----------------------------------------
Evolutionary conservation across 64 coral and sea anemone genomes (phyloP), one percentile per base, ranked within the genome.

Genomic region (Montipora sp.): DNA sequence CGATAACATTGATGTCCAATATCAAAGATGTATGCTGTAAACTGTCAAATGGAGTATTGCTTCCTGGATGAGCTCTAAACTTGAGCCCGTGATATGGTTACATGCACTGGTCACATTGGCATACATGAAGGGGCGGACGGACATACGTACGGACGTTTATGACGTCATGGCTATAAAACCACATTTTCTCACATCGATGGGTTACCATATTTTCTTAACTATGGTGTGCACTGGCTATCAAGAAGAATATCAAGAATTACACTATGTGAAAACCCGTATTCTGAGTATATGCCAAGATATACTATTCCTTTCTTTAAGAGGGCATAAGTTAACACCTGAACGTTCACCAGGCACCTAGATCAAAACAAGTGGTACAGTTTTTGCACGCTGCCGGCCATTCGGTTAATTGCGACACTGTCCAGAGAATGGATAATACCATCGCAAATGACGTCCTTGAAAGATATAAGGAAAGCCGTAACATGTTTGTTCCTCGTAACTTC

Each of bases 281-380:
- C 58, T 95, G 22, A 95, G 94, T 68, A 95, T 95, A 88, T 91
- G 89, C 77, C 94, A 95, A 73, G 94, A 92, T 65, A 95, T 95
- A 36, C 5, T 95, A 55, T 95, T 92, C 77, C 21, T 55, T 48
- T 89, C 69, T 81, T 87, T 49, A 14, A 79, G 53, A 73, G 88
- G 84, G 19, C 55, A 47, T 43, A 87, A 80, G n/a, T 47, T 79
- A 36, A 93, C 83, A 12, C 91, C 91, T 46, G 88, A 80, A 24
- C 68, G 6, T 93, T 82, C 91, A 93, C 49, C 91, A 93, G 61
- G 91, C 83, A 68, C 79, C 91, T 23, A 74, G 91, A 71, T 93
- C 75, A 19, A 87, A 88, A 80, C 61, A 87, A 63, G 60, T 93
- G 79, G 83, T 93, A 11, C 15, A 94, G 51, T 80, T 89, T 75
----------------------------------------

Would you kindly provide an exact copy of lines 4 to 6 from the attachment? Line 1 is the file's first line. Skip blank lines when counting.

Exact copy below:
- C 58, T 95, G 22, A 95, G 94, T 68, A 95, T 95, A 88, T 91
- G 89, C 77, C 94, A 95, A 73, G 94, A 92, T 65, A 95, T 95
- A 36, C 5, T 95, A 55, T 95, T 92, C 77, C 21, T 55, T 48